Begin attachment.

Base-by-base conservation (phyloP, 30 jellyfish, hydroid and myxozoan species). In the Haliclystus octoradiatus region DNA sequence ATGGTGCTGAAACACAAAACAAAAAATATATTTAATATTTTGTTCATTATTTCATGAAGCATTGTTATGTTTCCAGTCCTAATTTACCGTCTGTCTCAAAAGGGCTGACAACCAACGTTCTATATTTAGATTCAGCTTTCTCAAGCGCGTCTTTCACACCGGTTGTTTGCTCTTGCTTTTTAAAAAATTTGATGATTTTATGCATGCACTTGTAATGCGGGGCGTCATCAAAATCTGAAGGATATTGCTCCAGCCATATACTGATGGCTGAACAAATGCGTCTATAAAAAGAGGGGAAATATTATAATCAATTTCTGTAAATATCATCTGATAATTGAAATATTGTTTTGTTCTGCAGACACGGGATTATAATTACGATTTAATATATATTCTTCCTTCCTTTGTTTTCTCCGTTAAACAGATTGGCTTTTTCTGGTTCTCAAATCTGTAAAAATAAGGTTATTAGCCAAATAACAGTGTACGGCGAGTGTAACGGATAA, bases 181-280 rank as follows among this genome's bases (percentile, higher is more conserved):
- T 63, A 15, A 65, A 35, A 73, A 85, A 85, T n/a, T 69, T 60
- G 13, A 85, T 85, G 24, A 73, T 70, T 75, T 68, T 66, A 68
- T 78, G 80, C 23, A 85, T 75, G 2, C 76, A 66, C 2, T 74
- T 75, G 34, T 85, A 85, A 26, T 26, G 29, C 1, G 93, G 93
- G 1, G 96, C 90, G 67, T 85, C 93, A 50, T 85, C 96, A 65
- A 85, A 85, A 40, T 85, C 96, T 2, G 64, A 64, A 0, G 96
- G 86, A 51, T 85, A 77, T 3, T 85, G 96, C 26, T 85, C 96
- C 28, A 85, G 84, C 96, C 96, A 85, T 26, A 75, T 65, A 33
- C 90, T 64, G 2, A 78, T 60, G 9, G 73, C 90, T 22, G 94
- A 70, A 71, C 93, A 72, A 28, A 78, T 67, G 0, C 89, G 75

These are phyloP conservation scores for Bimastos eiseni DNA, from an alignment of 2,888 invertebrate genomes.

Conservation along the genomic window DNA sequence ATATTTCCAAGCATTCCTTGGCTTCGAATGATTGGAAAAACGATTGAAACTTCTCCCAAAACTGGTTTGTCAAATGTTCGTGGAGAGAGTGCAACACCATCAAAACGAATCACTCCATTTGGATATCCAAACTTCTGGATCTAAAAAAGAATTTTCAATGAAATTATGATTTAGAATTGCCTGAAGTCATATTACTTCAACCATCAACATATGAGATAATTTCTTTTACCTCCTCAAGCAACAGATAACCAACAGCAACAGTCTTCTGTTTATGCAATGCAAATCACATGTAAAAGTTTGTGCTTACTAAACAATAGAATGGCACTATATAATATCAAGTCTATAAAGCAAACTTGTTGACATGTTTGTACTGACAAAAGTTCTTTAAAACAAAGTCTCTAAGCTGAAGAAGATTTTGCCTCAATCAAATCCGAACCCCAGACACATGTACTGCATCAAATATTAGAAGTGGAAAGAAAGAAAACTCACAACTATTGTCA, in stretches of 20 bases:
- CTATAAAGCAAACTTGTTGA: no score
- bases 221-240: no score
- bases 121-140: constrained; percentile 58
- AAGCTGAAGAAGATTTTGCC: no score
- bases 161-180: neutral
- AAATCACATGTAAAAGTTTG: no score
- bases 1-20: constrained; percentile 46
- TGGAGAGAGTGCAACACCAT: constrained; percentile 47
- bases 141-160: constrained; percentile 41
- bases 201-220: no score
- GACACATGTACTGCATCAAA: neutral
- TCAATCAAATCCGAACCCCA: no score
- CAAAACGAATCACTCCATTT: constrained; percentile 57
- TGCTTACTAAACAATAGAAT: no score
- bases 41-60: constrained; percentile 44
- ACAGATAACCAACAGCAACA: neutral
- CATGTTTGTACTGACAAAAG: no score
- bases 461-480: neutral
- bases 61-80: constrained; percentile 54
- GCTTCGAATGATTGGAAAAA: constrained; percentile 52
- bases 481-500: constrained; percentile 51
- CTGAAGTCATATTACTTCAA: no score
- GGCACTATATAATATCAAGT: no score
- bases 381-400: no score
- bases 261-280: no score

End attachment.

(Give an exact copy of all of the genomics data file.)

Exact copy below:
Base-by-base conservation (phyloP, 30 jellyfish, hydroid and myxozoan species). In the Haliclystus octoradiatus region DNA sequence ATGGTGCTGAAACACAAAACAAAAAATATATTTAATATTTTGTTCATTATTTCATGAAGCATTGTTATGTTTCCAGTCCTAATTTACCGTCTGTCTCAAAAGGGCTGACAACCAACGTTCTATATTTAGATTCAGCTTTCTCAAGCGCGTCTTTCACACCGGTTGTTTGCTCTTGCTTTTTAAAAAATTTGATGATTTTATGCATGCACTTGTAATGCGGGGCGTCATCAAAATCTGAAGGATATTGCTCCAGCCATATACTGATGGCTGAACAAATGCGTCTATAAAAAGAGGGGAAATATTATAATCAATTTCTGTAAATATCATCTGATAATTGAAATATTGTTTTGTTCTGCAGACACGGGATTATAATTACGATTTAATATATATTCTTCCTTCCTTTGTTTTCTCCGTTAAACAGATTGGCTTTTTCTGGTTCTCAAATCTGTAAAAATAAGGTTATTAGCCAAATAACAGTGTACGGCGAGTGTAACGGATAA, bases 181-280 rank as follows among this genome's bases (percentile, higher is more conserved):
- T 63, A 15, A 65, A 35, A 73, A 85, A 85, T n/a, T 69, T 60
- G 13, A 85, T 85, G 24, A 73, T 70, T 75, T 68, T 66, A 68
- T 78, G 80, C 23, A 85, T 75, G 2, C 76, A 66, C 2, T 74
- T 75, G 34, T 85, A 85, A 26, T 26, G 29, C 1, G 93, G 93
- G 1, G 96, C 90, G 67, T 85, C 93, A 50, T 85, C 96, A 65
- A 85, A 85, A 40, T 85, C 96, T 2, G 64, A 64, A 0, G 96
- G 86, A 51, T 85, A 77, T 3, T 85, G 96, C 26, T 85, C 96
- C 28, A 85, G 84, C 96, C 96, A 85, T 26, A 75, T 65, A 33
- C 90, T 64, G 2, A 78, T 60, G 9, G 73, C 90, T 22, G 94
- A 70, A 71, C 93, A 72, A 28, A 78, T 67, G 0, C 89, G 75

These are phyloP conservation scores for Bimastos eiseni DNA, from an alignment of 2,888 invertebrate genomes.

Conservation along the genomic window DNA sequence ATATTTCCAAGCATTCCTTGGCTTCGAATGATTGGAAAAACGATTGAAACTTCTCCCAAAACTGGTTTGTCAAATGTTCGTGGAGAGAGTGCAACACCATCAAAACGAATCACTCCATTTGGATATCCAAACTTCTGGATCTAAAAAAGAATTTTCAATGAAATTATGATTTAGAATTGCCTGAAGTCATATTACTTCAACCATCAACATATGAGATAATTTCTTTTACCTCCTCAAGCAACAGATAACCAACAGCAACAGTCTTCTGTTTATGCAATGCAAATCACATGTAAAAGTTTGTGCTTACTAAACAATAGAATGGCACTATATAATATCAAGTCTATAAAGCAAACTTGTTGACATGTTTGTACTGACAAAAGTTCTTTAAAACAAAGTCTCTAAGCTGAAGAAGATTTTGCCTCAATCAAATCCGAACCCCAGACACATGTACTGCATCAAATATTAGAAGTGGAAAGAAAGAAAACTCACAACTATTGTCA, in stretches of 20 bases:
- CTATAAAGCAAACTTGTTGA: no score
- bases 221-240: no score
- bases 121-140: constrained; percentile 58
- AAGCTGAAGAAGATTTTGCC: no score
- bases 161-180: neutral
- AAATCACATGTAAAAGTTTG: no score
- bases 1-20: constrained; percentile 46
- TGGAGAGAGTGCAACACCAT: constrained; percentile 47
- bases 141-160: constrained; percentile 41
- bases 201-220: no score
- GACACATGTACTGCATCAAA: neutral
- TCAATCAAATCCGAACCCCA: no score
- CAAAACGAATCACTCCATTT: constrained; percentile 57
- TGCTTACTAAACAATAGAAT: no score
- bases 41-60: constrained; percentile 44
- ACAGATAACCAACAGCAACA: neutral
- CATGTTTGTACTGACAAAAG: no score
- bases 461-480: neutral
- bases 61-80: constrained; percentile 54
- GCTTCGAATGATTGGAAAAA: constrained; percentile 52
- bases 481-500: constrained; percentile 51
- CTGAAGTCATATTACTTCAA: no score
- GGCACTATATAATATCAAGT: no score
- bases 381-400: no score
- bases 261-280: no score